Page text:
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Articles, Essays, Volume 6

Two Plays by Timberlake Wertenbaker: The Love of the Nightingale at the Women and Memory Forum and Our Country’s Good at the AUC (1998)

Two Plays by Timberlake Wertenbaker: The Love of the Nightingale at the Women and Memory Forum 
and Our Country's Good at the AUC *(1998)
By Nehad Selaiha
Arab Stages, Volume 6, Nehad Selaiha Memorial Issue (Spring, 2017)
©2017 by Martin E. Segal Theatre Center Publication

Some dramatists ought to be taken in moderate, well-spaced draughts; otherwise they can give you a terrible emotional hangover. Timberlake Wertenbacker (the famous American playwright living Britain) is of this class of writers; and yet, last week, I was persuaded to take two strong doses of her work within two days of each other.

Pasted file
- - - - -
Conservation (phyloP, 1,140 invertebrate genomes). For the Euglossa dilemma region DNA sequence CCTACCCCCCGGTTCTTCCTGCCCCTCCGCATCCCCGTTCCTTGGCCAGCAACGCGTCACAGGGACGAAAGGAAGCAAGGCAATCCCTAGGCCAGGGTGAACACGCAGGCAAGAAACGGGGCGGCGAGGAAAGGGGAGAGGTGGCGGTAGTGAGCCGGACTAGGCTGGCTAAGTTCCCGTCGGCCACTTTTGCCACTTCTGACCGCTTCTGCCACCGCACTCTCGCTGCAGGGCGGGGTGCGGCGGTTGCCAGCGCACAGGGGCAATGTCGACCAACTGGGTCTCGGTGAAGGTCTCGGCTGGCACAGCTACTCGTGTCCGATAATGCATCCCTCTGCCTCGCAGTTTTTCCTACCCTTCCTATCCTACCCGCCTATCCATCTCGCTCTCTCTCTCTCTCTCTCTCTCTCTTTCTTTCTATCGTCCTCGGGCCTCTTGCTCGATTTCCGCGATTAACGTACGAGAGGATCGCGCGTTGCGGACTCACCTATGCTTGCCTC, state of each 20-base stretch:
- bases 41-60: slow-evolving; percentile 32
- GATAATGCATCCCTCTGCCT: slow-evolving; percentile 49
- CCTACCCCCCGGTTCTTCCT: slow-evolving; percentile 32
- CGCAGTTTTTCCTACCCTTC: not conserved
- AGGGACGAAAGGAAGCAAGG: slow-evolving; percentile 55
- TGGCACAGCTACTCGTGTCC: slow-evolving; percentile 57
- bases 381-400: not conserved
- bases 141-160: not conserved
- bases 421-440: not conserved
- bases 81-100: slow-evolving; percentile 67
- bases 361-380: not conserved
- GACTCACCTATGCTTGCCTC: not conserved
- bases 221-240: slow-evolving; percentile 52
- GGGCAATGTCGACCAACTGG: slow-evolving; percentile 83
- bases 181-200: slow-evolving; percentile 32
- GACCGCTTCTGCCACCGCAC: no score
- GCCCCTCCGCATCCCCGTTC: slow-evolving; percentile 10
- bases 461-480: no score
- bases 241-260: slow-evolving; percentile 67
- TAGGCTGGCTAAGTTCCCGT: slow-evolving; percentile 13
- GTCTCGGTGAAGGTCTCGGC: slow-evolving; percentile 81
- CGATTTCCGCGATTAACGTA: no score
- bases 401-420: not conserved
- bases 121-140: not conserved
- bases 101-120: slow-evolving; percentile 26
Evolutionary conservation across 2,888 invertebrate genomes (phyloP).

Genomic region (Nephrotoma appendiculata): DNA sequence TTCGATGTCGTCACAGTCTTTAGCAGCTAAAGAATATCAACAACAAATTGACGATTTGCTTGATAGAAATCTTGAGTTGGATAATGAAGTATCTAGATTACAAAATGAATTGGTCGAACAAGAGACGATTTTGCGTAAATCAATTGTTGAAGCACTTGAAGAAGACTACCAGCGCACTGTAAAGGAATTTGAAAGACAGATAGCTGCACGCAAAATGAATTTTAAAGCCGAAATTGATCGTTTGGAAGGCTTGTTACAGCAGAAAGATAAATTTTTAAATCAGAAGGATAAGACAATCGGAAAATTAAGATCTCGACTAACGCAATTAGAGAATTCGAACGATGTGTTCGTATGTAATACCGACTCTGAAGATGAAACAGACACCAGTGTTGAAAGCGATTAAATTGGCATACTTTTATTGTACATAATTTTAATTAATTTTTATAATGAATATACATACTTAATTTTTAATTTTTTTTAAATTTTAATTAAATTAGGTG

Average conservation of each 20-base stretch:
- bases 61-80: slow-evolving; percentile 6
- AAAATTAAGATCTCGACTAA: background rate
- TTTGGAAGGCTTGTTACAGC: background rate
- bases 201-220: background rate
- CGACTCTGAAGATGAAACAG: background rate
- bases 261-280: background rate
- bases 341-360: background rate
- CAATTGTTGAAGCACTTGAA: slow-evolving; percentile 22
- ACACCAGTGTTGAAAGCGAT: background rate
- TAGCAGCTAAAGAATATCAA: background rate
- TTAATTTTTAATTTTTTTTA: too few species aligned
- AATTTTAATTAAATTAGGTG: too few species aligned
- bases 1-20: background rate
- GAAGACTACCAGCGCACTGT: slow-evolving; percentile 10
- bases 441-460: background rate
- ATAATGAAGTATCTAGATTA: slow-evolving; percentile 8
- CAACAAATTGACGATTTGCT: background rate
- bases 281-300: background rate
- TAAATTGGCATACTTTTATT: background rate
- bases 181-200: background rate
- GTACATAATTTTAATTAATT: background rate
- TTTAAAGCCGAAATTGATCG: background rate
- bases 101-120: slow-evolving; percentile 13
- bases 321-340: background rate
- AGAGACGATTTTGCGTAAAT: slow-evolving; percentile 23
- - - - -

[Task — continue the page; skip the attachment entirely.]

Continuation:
The first dose was administered at the Women and Memo Research Centre, founded and run by self-effacing but extremely energetic Hoda El-Sadda. She had rung earlier in the week to invite me to an open demonstration and discussion of a new project for a theatre production centering on violence against women. The project is the brainchild of Dalia Basiouny, a young feminist director, and the play she has picked out and done in Egyptian Arabic (to bring its horrors nearer home, as she proudly declares) is Wertenbaker’s The Love of the Nightingale – a harrowing drama of incest, rape, and physical mutilation. It is based on an old Greek legend about Tereus, son of King Ares of Daulis, who weds Procne, daughter of Pandion, king of Athens, rapes her sister Philomele, and cuts out her tongue, and is duly punished by Procne: she slays their son, Itys, and serves up his flesh to him at the dinner table. The gods, seeing the sisters fleeing with Tereus in hot pursuit, axe in hand, decide that things have gone too far and promptly put an end to this gruesome farce: they transform the trio into birds – a nightingale, a swallow, and a hoopoe (or a hawk in some versions of the legend). In Wertenbaker’s play, it is Philomele who kills Itys, while his mother holds him, and the cannibalism is omitted.

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